As well as all other religions and peoples, the Slavic religion also has its own genesis story. One of the first questions of every conscious being is related to the genesis. Where did everything come from? Where did the man's environment come from and how did it come to be? What is the purpose of the man on the Earth? How should one behave and act? Religions answer plenty of these questions with a genesis myth. Where there is a beginning, there is a cause, and where there is a cause, there is the purpose of existence.
Rod is a creator. Actually, he is everything that exists. He was self-born. In the beginning, there was only darkness, and Rod was, like a bud, trapped in an egg. When he gave life to the love goddess, Lada, the shell cracked and love went out through the openings (this manner of creation of the Universe reminds us of the Big Bang). Having cut his own yolk stalk, Rod separated celestial waters from the waters of the ocean by placing the Earth between them. When he released himself from the egg, he continued creating. He separated the truth from a lie, light from darkness, Nav from Jav, good from evil. After that, he created Mother Earth who entered the ocean. Rod is the creator of all gods. At the end of the creation, Rod made celestial bodies, nature, and natural phenomena from himself. He made the Sun from his face, the Moon from his chest, stars from his eyes, sunrise and sunset from his forehead, dark nights from his thoughts, winds from his breath, rain, snow, and hale from his tears, and thunders and lightnings from his voice. By doing this, Rod became the principle of the universe. He created a cow Zemun and a goat Sedunia. Their milk was spilt and it created the Milky Way. Svarog completed the creation of the world by setting up 12 pillars which support the celestial vault. It is mentioned in some sources that Rod created the stone Alatir which he used to stir the milk of life and from the milk, Mother Raw Earth (Mother Earth, mentioned earlier) and the Milky Ocean were created. According to the same sources, Alatir remained at the bottom of the Milky Ocean, and the duck Sveta (‘sveta’ meaning ‘holy’), which later hatched many gods was created from sea foam.
Rod actually represents a monotheistic side of Slavic religion. Although there are many gods with the Slavs, Rod actually represents a God which fits into present monotheistic religions. Also, Rod fits into the scheme of Nietzsche’s God, who existed in order to create the world and establish the principles of the universe. Once he had completed his goal, he was able to disappear, to die. Rod has become the principle and stopped appearing as a god, stopped interfering directly with the lives of mortals and gods, however, he is always present in them and the principles he represents influence everything. He is in everything, in fact, he is the foundation of everything. All the visible and invisible represents Rod.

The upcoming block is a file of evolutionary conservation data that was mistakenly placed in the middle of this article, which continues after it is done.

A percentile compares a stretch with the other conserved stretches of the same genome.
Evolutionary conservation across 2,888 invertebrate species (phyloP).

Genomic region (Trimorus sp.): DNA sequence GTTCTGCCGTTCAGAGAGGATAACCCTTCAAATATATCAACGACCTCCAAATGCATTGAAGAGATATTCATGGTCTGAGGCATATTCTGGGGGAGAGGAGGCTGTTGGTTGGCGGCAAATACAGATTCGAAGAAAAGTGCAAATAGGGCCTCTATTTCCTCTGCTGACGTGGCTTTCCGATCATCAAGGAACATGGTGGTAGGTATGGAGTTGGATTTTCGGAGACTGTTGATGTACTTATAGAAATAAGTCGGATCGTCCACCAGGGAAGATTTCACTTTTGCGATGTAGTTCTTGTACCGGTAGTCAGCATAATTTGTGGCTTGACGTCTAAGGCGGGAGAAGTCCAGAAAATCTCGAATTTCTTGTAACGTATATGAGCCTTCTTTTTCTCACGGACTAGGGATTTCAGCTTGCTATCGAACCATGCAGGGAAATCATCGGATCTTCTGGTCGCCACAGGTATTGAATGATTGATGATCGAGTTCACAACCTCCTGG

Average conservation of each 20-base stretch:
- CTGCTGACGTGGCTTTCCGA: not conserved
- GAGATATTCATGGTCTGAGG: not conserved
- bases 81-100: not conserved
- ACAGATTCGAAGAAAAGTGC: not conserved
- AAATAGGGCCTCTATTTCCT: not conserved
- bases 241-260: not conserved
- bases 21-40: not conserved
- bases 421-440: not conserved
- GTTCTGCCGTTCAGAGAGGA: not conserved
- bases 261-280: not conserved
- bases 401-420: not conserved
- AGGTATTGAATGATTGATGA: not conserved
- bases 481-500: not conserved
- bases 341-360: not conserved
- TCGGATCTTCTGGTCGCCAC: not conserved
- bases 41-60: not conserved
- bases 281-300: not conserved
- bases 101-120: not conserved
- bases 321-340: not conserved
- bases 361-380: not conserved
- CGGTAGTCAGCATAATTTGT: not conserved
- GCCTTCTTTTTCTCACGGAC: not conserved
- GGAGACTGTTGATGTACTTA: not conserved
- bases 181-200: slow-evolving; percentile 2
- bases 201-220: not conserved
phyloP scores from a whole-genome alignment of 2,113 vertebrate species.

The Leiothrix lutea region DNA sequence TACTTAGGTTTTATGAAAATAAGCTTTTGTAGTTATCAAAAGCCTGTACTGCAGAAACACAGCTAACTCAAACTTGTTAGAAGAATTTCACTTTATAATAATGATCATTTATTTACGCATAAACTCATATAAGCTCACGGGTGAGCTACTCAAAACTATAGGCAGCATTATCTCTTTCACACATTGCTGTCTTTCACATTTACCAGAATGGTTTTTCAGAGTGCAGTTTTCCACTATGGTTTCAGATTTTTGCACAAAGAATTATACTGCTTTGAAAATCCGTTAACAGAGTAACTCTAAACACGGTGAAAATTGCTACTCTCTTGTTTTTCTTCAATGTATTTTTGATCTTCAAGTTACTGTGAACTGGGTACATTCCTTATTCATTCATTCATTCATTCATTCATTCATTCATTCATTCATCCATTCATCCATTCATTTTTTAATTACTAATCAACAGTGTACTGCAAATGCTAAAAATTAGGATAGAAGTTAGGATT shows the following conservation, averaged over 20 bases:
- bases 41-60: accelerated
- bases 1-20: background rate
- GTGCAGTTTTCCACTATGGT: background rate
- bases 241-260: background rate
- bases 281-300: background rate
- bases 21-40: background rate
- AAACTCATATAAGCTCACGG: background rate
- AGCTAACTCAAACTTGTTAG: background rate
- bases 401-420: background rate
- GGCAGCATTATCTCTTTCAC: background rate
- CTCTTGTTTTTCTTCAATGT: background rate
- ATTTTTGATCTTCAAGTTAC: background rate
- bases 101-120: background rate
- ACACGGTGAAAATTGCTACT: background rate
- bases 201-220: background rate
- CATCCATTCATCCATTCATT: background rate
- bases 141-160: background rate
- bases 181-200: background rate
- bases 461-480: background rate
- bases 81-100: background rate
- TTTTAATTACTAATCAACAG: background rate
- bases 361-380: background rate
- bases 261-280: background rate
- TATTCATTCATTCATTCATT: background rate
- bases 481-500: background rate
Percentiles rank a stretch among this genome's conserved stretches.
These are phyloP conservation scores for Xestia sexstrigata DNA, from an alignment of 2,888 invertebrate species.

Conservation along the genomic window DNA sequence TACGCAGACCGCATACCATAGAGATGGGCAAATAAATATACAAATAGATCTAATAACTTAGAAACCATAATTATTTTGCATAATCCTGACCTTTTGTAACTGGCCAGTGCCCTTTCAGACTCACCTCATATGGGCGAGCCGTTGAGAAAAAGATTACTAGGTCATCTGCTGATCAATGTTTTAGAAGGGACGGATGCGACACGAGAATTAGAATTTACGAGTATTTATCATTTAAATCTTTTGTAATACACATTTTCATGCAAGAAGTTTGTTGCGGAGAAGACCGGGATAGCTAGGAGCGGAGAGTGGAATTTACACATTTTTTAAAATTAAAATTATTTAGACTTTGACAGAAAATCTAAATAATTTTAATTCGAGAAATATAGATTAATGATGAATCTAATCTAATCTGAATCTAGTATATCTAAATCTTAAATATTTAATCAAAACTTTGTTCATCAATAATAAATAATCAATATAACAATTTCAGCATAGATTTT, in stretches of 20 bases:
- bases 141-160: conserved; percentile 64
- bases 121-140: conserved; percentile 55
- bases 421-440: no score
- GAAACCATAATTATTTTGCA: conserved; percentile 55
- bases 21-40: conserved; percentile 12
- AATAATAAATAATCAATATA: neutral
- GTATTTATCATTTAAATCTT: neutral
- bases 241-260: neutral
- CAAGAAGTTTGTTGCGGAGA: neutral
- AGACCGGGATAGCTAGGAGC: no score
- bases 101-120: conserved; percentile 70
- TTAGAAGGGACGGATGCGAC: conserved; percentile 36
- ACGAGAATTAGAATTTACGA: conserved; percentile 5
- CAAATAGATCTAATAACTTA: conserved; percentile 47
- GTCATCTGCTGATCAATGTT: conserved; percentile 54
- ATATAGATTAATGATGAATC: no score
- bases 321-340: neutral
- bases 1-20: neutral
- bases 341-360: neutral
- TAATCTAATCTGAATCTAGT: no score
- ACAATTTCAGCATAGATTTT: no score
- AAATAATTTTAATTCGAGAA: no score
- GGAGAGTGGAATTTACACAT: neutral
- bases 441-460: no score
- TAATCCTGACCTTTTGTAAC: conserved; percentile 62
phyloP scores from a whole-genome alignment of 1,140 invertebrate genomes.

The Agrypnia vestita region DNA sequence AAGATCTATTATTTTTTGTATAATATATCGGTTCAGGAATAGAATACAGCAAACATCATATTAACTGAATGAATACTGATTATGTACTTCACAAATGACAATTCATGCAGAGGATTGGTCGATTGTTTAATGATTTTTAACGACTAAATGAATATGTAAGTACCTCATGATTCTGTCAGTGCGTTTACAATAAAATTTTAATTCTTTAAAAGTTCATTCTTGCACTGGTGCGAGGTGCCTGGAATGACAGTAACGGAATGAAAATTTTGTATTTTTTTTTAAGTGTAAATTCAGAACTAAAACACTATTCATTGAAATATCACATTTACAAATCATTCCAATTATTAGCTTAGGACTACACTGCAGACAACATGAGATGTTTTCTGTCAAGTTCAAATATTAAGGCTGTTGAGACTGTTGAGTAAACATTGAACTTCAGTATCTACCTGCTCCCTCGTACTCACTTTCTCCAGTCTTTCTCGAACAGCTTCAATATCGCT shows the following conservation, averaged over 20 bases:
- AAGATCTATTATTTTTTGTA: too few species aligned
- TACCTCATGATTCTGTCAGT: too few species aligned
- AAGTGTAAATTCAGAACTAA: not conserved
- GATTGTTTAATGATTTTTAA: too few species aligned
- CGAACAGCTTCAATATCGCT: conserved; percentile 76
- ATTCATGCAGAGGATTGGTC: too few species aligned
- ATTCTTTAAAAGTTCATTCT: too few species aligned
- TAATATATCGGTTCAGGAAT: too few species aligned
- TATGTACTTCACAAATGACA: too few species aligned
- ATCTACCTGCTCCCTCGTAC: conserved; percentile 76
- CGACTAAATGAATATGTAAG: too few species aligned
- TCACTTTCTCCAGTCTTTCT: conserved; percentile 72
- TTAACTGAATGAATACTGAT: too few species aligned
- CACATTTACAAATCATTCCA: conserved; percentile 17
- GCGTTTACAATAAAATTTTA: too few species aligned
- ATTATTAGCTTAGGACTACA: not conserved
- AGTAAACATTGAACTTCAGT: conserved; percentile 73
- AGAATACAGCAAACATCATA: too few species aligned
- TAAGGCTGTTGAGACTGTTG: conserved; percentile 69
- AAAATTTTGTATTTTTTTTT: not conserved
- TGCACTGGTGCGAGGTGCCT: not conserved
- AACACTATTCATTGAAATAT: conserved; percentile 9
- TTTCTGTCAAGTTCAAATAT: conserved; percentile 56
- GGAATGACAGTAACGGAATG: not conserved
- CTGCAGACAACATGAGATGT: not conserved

Rod is worshiped in another way as well, however, that way has also something to do with the genesis. Rod is a protector of fruits, birth, and family. In all Slavic languages, all of the following nouns have a common root – ROD (urod [fruits], rodjenje [birth], porodica [family]). The following words also contain ROD in their roots: rodjak [cousin], rodbina [relatives], porod [offspring], priroda [nature], narod [people]. This shows how much the Slavs respected Rod and to which extent they saw the foundation of everything in him. The literal translation of the Slavic word ‘priroda’ which means ‘nature’ is ‘close to Rod’; and the word ‘narod’ which means ‘people’ literally translates as ‘on Rod’, and Rod is also the protector of people. Rod is the protector of kinship and relations between clans. Rod is in everything as a foundation or as a sort of a base. Rod is everywhere around us in the manner later represented in Christianity (with the difference that Rod is deprived of his name, because Christian god is nameless).
It is quite possible that numerous Slavic gods are just epithets or incarnations of Rod. There is a similar phenomenon in Hinduism, where Krishna has a lot of incarnations. Thus, there is a connection between the Slavs in Europe and the period before their arrival in Europe when they, as well as all Indo-European people, had lived on the territory of modern India before they moved to Europe. There are many analogies which go in favour of this theory, starting with the fact that some Slavic words originate in Sanskrit (e.g. Swarga, which means ‘sky’ in Sanskrit).
Translated by Jelena Salipurović